Qatada evidence 'extremely thin'

Some of the evidence against terror suspect Abu Qatada is "extremely thin", a senior immigration judge has said.

Mr Justice Mitting made the comment as he began a "factual review" of whether the 51-year-old radical cleric would get a fair trial if deported to Jordan.

Qatada, described by a judge as Osama bin Laden's right-hand man in Europe, is facing a retrial on terror charges after Home Secretary Theresa May was given assurances by Jordan that no evidence gained through torture would be used against him.

But discussing the case as the hearing began, Mr Justice Mitting, president of the Special Immigration Appeals Commission (Siac), said: "The evidence seems extremely thin."

Qatada, who is also called Omar Mahmoud Mohammed Othman, has challenged and ultimately thwarted every attempt by the Government over the last decade to put him on a plane and is fighting against deportation at the immigration tribunal appeal in central London.

Danny Friedman, representing Qatada, said: "I think there are some serious issues with the allegations made against Mr Othman."

He was referring to terror charges which Qatada was convicted of in Jordan in his absence and for which he faces a retrial. Mr Friedman also insisted Qatada's lawyers' aim was not simply to delay proceedings further by launching yet more appeals. "That was not necessarily our aim, two more appeals and 10 more years," he said.

But even if Qatada loses when the decision is handed down next month, it could still be many months before the Government can send him to Jordan as he could eventually appeal again to Europe's human rights judges. Qatada, who is in custody, did not attend the hearing.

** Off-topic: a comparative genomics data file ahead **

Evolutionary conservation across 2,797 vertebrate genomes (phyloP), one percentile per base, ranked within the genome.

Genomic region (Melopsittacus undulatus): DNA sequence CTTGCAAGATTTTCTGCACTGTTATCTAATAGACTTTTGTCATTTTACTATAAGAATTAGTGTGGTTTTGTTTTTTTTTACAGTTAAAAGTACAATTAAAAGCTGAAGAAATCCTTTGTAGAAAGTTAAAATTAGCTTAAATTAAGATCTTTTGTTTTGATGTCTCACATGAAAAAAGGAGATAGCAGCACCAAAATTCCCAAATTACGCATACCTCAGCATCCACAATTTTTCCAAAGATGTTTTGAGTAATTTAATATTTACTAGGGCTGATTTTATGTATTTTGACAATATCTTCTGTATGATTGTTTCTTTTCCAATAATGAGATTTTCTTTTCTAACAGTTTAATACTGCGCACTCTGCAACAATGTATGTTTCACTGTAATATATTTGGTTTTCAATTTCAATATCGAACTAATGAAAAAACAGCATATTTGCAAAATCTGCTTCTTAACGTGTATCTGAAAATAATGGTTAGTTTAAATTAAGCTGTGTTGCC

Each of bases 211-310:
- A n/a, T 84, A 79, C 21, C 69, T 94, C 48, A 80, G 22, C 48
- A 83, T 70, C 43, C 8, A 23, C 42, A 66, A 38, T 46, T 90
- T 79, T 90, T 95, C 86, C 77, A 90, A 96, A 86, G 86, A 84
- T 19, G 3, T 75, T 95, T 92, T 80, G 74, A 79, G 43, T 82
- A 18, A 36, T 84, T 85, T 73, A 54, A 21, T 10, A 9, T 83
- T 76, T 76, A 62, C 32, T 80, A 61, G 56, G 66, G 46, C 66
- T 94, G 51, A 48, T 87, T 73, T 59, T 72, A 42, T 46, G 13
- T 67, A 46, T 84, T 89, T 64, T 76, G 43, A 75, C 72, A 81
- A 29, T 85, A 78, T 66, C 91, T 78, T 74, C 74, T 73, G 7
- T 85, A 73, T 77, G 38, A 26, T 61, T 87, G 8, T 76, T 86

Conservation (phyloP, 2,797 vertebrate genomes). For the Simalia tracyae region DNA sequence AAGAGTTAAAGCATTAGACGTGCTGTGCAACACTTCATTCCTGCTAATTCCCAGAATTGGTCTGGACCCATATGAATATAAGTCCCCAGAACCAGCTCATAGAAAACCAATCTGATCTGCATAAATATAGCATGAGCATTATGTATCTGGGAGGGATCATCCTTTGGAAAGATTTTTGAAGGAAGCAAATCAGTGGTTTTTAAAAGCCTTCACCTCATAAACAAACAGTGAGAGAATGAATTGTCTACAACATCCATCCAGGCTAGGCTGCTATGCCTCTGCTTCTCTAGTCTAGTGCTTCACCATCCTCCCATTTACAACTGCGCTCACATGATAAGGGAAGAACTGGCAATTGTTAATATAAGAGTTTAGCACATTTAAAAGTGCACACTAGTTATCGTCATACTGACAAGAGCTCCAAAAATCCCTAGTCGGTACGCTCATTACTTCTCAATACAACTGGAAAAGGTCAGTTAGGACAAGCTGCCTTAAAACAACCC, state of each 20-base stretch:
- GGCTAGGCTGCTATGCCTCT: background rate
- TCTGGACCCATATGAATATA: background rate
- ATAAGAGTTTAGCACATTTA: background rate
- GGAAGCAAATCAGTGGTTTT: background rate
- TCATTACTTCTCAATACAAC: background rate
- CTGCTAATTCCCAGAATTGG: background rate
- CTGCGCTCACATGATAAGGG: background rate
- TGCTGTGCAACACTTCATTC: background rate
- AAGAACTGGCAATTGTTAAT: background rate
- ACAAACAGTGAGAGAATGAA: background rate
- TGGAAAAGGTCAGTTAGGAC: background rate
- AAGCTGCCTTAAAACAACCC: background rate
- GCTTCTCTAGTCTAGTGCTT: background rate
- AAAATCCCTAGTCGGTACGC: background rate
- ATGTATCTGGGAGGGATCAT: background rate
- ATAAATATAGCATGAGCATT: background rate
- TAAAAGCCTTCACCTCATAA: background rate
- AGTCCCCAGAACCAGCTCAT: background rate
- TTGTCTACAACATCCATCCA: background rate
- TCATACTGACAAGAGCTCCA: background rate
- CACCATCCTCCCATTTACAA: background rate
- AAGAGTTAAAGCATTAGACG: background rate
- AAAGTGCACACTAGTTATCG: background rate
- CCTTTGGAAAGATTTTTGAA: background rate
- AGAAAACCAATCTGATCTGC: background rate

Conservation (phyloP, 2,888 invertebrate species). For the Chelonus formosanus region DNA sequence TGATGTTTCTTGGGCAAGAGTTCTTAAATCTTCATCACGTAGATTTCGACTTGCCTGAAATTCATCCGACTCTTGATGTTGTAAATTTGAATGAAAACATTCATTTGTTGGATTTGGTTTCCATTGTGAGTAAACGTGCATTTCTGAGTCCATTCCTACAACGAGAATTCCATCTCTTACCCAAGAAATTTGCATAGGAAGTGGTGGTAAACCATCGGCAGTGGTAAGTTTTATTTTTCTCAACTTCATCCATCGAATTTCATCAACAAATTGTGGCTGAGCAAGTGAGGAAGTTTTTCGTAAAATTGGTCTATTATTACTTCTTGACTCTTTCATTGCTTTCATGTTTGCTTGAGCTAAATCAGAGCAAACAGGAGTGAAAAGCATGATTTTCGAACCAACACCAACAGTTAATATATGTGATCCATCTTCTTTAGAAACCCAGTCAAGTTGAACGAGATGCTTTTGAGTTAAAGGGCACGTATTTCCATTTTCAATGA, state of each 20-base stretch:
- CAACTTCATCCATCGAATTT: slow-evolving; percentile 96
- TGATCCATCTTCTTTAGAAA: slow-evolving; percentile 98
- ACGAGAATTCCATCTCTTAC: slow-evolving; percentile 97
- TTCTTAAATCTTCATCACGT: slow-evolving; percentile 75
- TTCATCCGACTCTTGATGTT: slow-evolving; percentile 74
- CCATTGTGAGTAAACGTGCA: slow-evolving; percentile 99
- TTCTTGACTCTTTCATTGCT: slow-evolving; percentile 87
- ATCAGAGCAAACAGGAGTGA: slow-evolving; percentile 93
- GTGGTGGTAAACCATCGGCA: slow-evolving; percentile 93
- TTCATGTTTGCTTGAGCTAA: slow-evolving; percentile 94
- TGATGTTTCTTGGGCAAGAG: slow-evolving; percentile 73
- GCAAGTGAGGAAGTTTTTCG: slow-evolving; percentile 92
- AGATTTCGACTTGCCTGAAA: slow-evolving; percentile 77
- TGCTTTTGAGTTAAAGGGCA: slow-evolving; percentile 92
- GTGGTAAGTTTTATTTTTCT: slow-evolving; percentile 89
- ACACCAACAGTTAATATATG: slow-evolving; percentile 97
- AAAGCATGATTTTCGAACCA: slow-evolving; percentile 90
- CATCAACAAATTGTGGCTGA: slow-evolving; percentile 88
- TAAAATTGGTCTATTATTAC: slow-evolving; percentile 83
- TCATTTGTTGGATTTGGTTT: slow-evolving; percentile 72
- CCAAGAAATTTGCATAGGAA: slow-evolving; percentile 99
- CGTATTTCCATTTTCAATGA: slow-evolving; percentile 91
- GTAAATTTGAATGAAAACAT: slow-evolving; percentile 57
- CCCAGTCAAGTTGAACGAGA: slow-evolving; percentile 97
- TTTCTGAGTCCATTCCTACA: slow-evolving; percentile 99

Repeated failed attempts by UK governments over the last 10 years to deport Qatada have cost nearly £1 million in legal fees, Government figures show. No figures have been given for how much Qatada has received in legal aid and some estimates put the cost of keeping Qatada in the UK, either in a high-security jail or closely monitored under strict conditions in the community, along with the legal costs of the fight to deport him, at more than £3 million.

Europe's human rights judges ruled in January that Qatada could only be deported if evidence gained through torture would not be used against him in his trial. The appeal will test whether Mrs May has secured assurances from Jordan to ensure a fair trial and whether deportation proceedings can continue, rather than only the strength of the case against him. Anthony Laydan, the former British ambassador to Libya who specialises in negotiating diplomatic assurances, will give evidence on Thursday. He is expected to be followed by a Jordanian lawyer who advises the British Embassy in Amman.